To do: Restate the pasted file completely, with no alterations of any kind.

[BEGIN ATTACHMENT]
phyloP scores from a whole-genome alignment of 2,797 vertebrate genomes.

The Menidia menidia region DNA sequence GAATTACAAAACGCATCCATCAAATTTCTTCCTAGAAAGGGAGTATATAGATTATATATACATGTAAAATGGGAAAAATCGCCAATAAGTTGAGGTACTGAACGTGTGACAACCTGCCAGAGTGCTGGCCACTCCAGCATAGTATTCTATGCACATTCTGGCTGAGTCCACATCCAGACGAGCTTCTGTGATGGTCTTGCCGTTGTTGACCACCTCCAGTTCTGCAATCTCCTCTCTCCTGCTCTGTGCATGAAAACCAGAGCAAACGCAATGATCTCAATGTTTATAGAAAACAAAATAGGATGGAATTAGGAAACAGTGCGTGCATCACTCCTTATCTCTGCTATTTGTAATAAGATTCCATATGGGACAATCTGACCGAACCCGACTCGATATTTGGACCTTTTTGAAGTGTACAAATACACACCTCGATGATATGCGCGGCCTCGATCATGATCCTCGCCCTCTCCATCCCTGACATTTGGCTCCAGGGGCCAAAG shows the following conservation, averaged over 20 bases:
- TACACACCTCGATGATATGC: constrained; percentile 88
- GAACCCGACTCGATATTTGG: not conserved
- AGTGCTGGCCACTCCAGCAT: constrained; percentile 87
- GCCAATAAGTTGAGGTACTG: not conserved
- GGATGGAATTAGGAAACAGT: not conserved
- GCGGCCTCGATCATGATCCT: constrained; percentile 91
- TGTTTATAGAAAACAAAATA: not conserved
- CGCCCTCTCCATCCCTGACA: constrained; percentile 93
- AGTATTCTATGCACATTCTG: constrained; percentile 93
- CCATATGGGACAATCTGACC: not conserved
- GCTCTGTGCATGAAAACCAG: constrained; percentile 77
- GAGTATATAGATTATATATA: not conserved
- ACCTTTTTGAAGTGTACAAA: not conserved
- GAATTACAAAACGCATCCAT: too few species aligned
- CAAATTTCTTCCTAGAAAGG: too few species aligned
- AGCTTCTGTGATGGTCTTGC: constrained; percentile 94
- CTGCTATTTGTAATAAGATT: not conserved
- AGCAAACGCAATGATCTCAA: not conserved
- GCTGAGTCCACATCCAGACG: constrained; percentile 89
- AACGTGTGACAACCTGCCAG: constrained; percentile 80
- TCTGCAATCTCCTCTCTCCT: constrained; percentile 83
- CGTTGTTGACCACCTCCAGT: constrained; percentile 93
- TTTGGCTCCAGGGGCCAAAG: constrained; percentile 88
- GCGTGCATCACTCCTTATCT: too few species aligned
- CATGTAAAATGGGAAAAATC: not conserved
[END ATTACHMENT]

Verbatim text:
phyloP scores from a whole-genome alignment of 2,797 vertebrate genomes.

The Menidia menidia region DNA sequence GAATTACAAAACGCATCCATCAAATTTCTTCCTAGAAAGGGAGTATATAGATTATATATACATGTAAAATGGGAAAAATCGCCAATAAGTTGAGGTACTGAACGTGTGACAACCTGCCAGAGTGCTGGCCACTCCAGCATAGTATTCTATGCACATTCTGGCTGAGTCCACATCCAGACGAGCTTCTGTGATGGTCTTGCCGTTGTTGACCACCTCCAGTTCTGCAATCTCCTCTCTCCTGCTCTGTGCATGAAAACCAGAGCAAACGCAATGATCTCAATGTTTATAGAAAACAAAATAGGATGGAATTAGGAAACAGTGCGTGCATCACTCCTTATCTCTGCTATTTGTAATAAGATTCCATATGGGACAATCTGACCGAACCCGACTCGATATTTGGACCTTTTTGAAGTGTACAAATACACACCTCGATGATATGCGCGGCCTCGATCATGATCCTCGCCCTCTCCATCCCTGACATTTGGCTCCAGGGGCCAAAG shows the following conservation, averaged over 20 bases:
- TACACACCTCGATGATATGC: constrained; percentile 88
- GAACCCGACTCGATATTTGG: not conserved
- AGTGCTGGCCACTCCAGCAT: constrained; percentile 87
- GCCAATAAGTTGAGGTACTG: not conserved
- GGATGGAATTAGGAAACAGT: not conserved
- GCGGCCTCGATCATGATCCT: constrained; percentile 91
- TGTTTATAGAAAACAAAATA: not conserved
- CGCCCTCTCCATCCCTGACA: constrained; percentile 93
- AGTATTCTATGCACATTCTG: constrained; percentile 93
- CCATATGGGACAATCTGACC: not conserved
- GCTCTGTGCATGAAAACCAG: constrained; percentile 77
- GAGTATATAGATTATATATA: not conserved
- ACCTTTTTGAAGTGTACAAA: not conserved
- GAATTACAAAACGCATCCAT: too few species aligned
- CAAATTTCTTCCTAGAAAGG: too few species aligned
- AGCTTCTGTGATGGTCTTGC: constrained; percentile 94
- CTGCTATTTGTAATAAGATT: not conserved
- AGCAAACGCAATGATCTCAA: not conserved
- GCTGAGTCCACATCCAGACG: constrained; percentile 89
- AACGTGTGACAACCTGCCAG: constrained; percentile 80
- TCTGCAATCTCCTCTCTCCT: constrained; percentile 83
- CGTTGTTGACCACCTCCAGT: constrained; percentile 93
- TTTGGCTCCAGGGGCCAAAG: constrained; percentile 88
- GCGTGCATCACTCCTTATCT: too few species aligned
- CATGTAAAATGGGAAAAATC: not conserved